Prison could not entirely suppress Bank’s spirit. As an act of resistance he continued to compose and sing molam songs, a type of music particular to the Northeast. Molam music expresses Bank’s soul and spirit, which he says “no one can take away from me.” Bank desires freedom of expression, not only for himself, but for all others. Molam is his medium to express free thought and passion.
When Bank was released from prison in August 2015, he wanted to keep to himself and not contact any friends or family. He did not want anyone to worry about him or get in trouble for associating with him. His friends told him that it would be impossible because if he didn’t talk to anyone, he wouldn’t survive.
Bank was supposed to be a monk for 15 days, but quit early. During prison, although he continued to write his songs, he was unable to fully express himself. The monastery also constrained his self-expression. As he described his daily schedule for prison and monkhood, it seemed like he talking about the same place. Being a monk felt like a prison all over again.
People in Isaan often believe that if you go to jail, you have bad luck, but also that if you get ordained, your bad luck goes away. Bank’s mother agrees with this sentiment. In order to fulfill his mother’s wishes and to cleanse his bad luck, he became a monk. But he only followed his mother’s wish. “I feel neutral about being a monk,” he says, “because I believe in every religion.” In prison he studied Christianity and other religions. He believes that God created everyone equally.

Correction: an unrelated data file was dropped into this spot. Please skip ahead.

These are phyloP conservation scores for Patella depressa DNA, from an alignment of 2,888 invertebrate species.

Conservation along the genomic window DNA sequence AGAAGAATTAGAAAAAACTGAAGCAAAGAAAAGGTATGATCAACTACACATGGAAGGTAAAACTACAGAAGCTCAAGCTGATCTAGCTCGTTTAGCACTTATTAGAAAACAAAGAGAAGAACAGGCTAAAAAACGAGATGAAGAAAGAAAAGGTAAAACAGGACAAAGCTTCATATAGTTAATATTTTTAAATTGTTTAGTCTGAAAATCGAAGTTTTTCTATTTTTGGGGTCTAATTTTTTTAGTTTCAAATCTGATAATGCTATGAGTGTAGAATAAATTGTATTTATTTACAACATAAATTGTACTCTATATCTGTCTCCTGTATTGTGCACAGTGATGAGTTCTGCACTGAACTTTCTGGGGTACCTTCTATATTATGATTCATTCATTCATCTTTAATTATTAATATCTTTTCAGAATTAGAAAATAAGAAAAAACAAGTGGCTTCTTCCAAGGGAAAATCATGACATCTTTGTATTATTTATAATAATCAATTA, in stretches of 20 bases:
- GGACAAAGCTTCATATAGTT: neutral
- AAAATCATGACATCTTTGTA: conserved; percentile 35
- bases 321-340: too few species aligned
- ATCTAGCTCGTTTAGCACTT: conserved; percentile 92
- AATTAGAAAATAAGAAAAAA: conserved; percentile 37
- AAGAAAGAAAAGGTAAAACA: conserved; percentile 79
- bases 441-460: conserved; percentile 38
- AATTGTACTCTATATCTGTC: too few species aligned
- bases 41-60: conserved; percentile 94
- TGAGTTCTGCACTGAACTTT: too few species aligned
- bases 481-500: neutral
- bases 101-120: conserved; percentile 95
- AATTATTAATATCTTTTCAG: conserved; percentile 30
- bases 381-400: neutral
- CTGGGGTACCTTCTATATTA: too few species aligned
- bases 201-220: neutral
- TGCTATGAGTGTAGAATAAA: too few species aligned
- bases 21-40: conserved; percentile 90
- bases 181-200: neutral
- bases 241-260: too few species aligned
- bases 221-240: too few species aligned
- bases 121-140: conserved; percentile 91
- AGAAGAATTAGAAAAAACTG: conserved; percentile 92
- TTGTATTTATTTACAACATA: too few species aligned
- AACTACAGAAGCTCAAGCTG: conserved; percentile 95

Bank could not be confined in a place too similar to prison. Before his 15-day time was up, he snuck out of the temple at midnight on September 5th. There were a lot of things in his mind to think about and he could not get any peace. He said his mom was angry, but he couldn’t stand living there anymore.
Bank leans in and says over a glass of beer, “I was in prison for two years, how can you force me to be in a temple?”
Bank’s love for performing started when he was 13 years old in a school band. In 2010, Bank enrolled at Khon Kaen University’s Folk Music and Performance Program, the first of its kind in Thailand, to study molam. He has yet to graduate, but it is unclear if the university will allow him to finish his studies.
The songs he performs, usually written by himself, are filled with political message. Bank thinks that his audience can learn about politics through his songs. He wants to educate Northeasterners about politics and democracy. He wants to speak on behalf of oppressed voices in the region and empower people to express themselves.
Bank is disappointed in the justice system; he did not think would ever end up in prison. This disappointment has become rage and frustration towards the system. While serving time, he kept asking, “Why are you doing this to me?” This feeling of frustration, and his ambition to speak against the injustice, got him through prison. Now, he wants people to know the world can be better and more beautiful than what he went through.
At first, every night since he was released from prison, he couldn’t sleep because every time he closed his eyes, he saw prison. Now, he sleeps well again, but he needs to drink alcohol to clear his mind, he says.
Bank continues to put himself at risk by performing his political songs even if he may go to prison again. “It’s my identity, my life, because it’s the thing I have to hold on to. It’s like religion, but it’s my own religion.”
Talia Latch studies Environmental Studies and International Development at Tulane University in New Orleans, Louisiana. Mike Eckel studies Economics at the University of Puget Sound in Tacoma, Washington. They are studying issues of development in the Northeast.